Well, I guess I have that to be thankful for.
My son (due to arrive any moment) will be named Landon, but I was lobbying hard for Atticus.
Not James Tiberius?
20 years ago, sister wanted to name her first (if it was a girl) "Niqui", otherwise known as "Nicki/Nicky".
Because having to constantly spell out, and pronounce, our five-letter last/family name apparently wasn't instructive.
And my parents joked about calling me Wolfgang Aloysius, since I apparently was rather active while in the womb...
Thank goodness they didn't go with Plan A!
Nicholas Cage, actor and noted comic book freak, named his son Kal-El (that's Superman's Kryptonian name).
. . . which is, just perhaps, better than Frank Zappa naming his kids "Dweezil" and "Moon Unit."
And then again, maybe not.
Or Gwyneth Paltrow (wasn't it?) naming her child Apple.
Nobody expects any sense out of Hollywood or the music industry, do they?
Apple I don't mind, actually. Apparently Paltrow is *extremely* religious, and thus named her child with a Biblical reference (though why she would choose something representing *temptation* for her child is a bit beyond my ken).
After a spell working data entry, for a while there I found myself thinking "There ought to be a law that says children can only be named after saints." I got over it, which is lucky, since I'm an atheist.
Of course, you can go wrong even then. F'r'instance, what did Dermot and Maureen Tester decide to call their baby girl?
I'm hoping they just decided to give a false name, to entertain the likes of me and trip up the draft board.
I wanted to name my oldest daughter Murphy, not after that Brown bitch, but just because life was like that. Wife nixed it. She was right. Using the name would have been asking for trouble when we had troubles enough.
I worked in Memphis at a electronics repair shop. We had a guy that came in all the time -Nosmo King. His mom couldn't think of a name, so she said the first thing that came to mind - the "No Smoking" sign.
am just waiting for the inevitable counter-revolt backlash among the hipster individualists. when you start seeing kids named john, or mary, or george, or debbie, you'll know it's finally come full circle. the trick is not too be **too** hip too fast. name your baby girl bertha, or gertrude, or mable, or clara, and she will go lizzie borden on your ass.
boys are easier. they'll cheerfully live with joe, or bob, or tom, or bill. (although secretly, every boy worth his salt wants to be named "nick". and a midddle name of "tiberius" will, they know, bag them lots & lots of babes.)
(sings): "My name is Sue/HOW DEW YOU DEW!"
My mom has often said that if she'd read To Kill a Mockingbird before I was born instead of after, my name would be Atticus.
Well, I've seen a few names which are hard to parse...
As far as parental humor goes, there's the kid from the Arena family. He and his parents live in the Detroit metro area, IIRC. They named the boy after boxing great Joe Louis.
Thus, he is named Joe Louis Arena.
Somewhat like this structure, home of Detroit's Red Wings hockey team.
I think it was deliberate, but I'm not sure. Anyways, the kid ended up with "Joe", and a name that might be meaningful to a bunch of hockey fans.
It's time to start calling the kind "Lahyfena".
Back in the 90's, the animated cartoon The Tick featured a newscaster named Brian P'naid. Spelled "Pinhead". And who can forget Tom Lehrer's "Hen3ry", with the silent 3? Life imitates art.
Walt Mooney, who was an aero engineer and a serious aerophile, named his kids after airplane manufacturers. He had Curtiss Ryan Mooney, Douglas Martin Mooney, and Chrislea Bea Mooney.
Had to go with an airline for the middle name of the last one. Hey, Sarah Palin named her kids "Bristol" and "Piper!" I do think that "Convair" or "Airspeed" would be going a bit far, but "Caproni" sounds kinda cool.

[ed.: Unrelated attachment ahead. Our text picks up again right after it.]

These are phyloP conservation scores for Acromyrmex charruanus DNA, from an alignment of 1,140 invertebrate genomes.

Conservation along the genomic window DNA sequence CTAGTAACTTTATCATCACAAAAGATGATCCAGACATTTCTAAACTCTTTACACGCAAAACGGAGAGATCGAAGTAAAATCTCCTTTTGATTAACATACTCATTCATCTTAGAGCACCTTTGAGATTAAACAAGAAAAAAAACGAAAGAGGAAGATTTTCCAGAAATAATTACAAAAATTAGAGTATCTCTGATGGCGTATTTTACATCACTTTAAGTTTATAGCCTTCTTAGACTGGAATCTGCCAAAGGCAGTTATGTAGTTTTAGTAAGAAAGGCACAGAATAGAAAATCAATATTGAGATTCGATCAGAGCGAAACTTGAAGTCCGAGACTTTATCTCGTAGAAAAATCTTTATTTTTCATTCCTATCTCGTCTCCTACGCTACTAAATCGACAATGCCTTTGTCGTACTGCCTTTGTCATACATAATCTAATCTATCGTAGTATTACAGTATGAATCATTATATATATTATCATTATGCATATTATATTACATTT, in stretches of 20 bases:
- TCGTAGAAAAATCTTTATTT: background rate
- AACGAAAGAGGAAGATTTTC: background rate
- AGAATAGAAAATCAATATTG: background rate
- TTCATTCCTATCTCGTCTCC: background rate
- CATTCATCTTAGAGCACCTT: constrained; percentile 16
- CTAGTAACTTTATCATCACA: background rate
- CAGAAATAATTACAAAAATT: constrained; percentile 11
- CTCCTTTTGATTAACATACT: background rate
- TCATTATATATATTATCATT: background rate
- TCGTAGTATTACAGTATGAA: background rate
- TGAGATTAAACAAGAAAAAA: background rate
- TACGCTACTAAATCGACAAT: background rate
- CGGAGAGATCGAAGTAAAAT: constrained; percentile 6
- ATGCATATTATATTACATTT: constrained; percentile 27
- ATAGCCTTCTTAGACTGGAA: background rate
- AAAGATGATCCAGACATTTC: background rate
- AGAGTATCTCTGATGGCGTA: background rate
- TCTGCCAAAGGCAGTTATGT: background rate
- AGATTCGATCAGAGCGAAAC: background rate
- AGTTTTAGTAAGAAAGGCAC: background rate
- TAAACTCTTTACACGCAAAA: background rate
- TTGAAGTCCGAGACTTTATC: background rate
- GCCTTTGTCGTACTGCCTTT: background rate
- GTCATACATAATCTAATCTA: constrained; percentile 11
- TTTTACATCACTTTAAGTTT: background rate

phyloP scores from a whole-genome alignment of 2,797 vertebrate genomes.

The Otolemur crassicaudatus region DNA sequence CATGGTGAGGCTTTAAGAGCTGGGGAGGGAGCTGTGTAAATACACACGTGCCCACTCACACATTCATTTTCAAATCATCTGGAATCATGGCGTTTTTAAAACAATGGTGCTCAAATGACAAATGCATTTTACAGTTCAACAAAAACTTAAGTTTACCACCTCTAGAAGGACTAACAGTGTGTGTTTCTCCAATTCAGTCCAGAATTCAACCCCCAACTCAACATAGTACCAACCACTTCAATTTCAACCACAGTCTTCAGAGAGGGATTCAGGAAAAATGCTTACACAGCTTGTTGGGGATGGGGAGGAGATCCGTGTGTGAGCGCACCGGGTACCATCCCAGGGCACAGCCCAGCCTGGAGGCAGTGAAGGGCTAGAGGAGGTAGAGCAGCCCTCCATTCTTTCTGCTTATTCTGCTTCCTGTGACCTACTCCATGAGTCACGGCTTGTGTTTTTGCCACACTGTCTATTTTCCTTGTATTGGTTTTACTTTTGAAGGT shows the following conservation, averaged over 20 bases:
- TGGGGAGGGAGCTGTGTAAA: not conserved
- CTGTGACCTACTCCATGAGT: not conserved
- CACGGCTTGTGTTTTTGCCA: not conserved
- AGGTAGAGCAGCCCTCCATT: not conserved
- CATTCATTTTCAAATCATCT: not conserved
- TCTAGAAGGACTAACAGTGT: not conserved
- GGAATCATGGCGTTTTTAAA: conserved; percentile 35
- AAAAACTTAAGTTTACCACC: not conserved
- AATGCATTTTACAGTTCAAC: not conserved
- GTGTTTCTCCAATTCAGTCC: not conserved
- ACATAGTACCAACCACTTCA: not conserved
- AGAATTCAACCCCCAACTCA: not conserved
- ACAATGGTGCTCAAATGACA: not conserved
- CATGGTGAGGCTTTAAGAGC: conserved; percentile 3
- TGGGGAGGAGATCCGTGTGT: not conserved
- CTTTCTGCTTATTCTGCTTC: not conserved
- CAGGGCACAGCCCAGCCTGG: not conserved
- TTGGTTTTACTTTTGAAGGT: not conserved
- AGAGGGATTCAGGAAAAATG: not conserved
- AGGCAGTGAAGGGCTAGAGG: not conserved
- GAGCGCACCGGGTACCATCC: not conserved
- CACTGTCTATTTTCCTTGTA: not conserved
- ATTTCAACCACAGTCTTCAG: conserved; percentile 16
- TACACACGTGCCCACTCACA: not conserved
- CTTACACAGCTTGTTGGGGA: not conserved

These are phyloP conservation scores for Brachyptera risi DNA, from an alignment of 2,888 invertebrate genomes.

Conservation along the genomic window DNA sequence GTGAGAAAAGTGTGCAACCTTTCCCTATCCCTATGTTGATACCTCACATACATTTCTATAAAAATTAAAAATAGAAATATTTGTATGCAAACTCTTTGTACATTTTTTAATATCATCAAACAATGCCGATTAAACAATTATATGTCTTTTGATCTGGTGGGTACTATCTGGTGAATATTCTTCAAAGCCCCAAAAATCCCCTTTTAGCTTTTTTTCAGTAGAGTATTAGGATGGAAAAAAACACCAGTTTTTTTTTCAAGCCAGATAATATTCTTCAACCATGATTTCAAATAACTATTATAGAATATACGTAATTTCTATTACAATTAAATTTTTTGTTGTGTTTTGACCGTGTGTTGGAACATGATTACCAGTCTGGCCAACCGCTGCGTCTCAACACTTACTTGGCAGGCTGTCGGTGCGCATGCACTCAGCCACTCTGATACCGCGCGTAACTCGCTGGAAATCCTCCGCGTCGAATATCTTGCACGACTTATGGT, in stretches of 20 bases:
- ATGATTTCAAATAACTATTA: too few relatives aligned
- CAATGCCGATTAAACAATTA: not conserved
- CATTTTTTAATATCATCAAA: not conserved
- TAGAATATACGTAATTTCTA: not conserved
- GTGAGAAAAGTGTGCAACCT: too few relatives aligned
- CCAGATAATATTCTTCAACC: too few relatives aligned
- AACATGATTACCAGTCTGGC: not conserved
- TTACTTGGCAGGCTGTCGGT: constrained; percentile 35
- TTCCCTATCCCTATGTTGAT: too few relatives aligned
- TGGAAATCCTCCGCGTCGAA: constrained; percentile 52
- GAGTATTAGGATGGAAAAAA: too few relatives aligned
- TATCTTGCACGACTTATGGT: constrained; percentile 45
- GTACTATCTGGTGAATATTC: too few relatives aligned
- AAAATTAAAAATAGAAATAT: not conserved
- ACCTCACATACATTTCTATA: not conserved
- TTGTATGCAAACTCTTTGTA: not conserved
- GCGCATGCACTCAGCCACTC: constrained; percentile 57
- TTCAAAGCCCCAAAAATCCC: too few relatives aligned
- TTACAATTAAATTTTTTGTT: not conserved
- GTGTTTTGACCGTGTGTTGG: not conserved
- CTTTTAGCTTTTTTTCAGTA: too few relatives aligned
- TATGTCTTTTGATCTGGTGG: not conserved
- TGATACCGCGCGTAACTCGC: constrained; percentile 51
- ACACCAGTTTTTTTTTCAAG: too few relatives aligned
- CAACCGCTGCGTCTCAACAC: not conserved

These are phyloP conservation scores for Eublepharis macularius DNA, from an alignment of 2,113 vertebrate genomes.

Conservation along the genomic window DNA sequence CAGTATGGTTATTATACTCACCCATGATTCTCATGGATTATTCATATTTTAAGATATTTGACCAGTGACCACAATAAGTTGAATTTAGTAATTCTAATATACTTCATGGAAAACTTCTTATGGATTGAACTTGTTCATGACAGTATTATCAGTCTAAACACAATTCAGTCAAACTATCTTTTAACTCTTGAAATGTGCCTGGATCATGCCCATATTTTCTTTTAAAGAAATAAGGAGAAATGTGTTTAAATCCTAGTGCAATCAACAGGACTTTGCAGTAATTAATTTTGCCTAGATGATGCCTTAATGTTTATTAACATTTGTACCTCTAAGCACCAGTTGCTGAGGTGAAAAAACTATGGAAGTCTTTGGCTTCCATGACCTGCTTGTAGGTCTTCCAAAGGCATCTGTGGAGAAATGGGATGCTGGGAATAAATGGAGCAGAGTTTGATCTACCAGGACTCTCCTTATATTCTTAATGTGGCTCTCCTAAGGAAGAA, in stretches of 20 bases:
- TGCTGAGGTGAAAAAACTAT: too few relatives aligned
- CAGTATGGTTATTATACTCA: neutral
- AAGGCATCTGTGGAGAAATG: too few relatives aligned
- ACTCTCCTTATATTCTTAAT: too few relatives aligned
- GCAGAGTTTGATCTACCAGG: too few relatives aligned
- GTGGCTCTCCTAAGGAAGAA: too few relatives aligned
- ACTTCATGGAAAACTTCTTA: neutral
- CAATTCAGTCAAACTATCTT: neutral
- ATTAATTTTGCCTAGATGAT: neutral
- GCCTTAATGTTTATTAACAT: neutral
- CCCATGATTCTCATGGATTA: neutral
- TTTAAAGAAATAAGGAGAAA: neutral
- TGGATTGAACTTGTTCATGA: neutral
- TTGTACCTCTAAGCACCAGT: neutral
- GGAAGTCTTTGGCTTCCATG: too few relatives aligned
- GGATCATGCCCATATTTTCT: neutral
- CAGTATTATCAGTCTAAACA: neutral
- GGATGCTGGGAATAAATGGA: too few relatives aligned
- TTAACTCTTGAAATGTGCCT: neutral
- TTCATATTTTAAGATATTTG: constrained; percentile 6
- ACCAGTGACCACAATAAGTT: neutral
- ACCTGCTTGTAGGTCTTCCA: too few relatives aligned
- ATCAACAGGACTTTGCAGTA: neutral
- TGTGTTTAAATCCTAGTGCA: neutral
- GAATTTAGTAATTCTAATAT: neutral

P.s. There's a web site called "Baby's Named a Bad Bad Thing." Its URL is something like "notwithoutmyhandbag." It has many pages of horrible names.
My brother is named Herkimur Horatio. My dad came up with it while drinking and my step-mom said, "You are _NOT_ naming him that!" thus making it a point of honor. Herk's managed to adjust fairly well.
I'm surprised nobody has pointed out an excellent gag from 30 Rock -- the wacked out character referring to his doctor "Doctor Spaceman".
Later we meet the character, and that is actually his name, but pronounced "Spah-CHEH-min"
I worked with a TSgt Shi-theed.
I'd mess with him and call him Seargent "Shitty D" (Shit ee d).
Does that count as a messed up name?
A friend was scrubbed in at a delivery that resulted in the baby being named Meconium. Seems the genius mother heard the word at the hospital and thought it sounded pretty.
I wonder what the mother and kid will think of it once they find out what it means. Not to mention how much st*t the other kids at school will give him for it. ::: still looking for that evil grin smiley :::
I guess my nut ball Alabama great grandpa's gen takes the cake so far... 8 sibs, among them Omer (O-mer) John Ergle (my name sake), and the winner, Mergatroid Alouicious (Al-oo-ish-us). Today that would cause one to learn to fight early.
My father's (yes, the same man who threatened "Norton Orton") nickname for me when I was a wee tad was Alouicious P. Snodgrass III.
Speaking of airplanes and names, let us not forget that great actress, Swoosie Kurtz. She was named after the B-17 her Dad flew, the famous Swoose, now owned by the Smithsonian.
Awful, to condemn a child to have to spell and explain his name EVERY FREAKIN DAY OF HIS LIFE.
If I were a poor black Ms. Jefferson from the projects, I would give my child the whitest pilgrim name I could think of. Like,
Winthrop Brewster Eliot Jefferson IV.
If it were a girl, I'd leave off the IV though.
If I were a poor white person from the projects, an Hispanic name-
Jose or Maria Ramirez-Smith.
And put his blue eyed, blonde ethnicity down as Hispanic. He'd get lots of affirmative action goodies, yntil the racial courts got started.
Several decades ago, a hotel opened in Earth City, one of the gazillion small municipalities of the St. Louis metropolitan area. It was the (compri) hotel. Yup, the opening and closing parentheses were part of the name. It didn't last long.
Ima Hogg and Ura Hogg were the daughters of a rich Texan. The women-only Hogg dorm at Texas A&M has been the subject of jokes for decades. In other words, funny names ain't a new issue.
Kevin was ahead of the curve :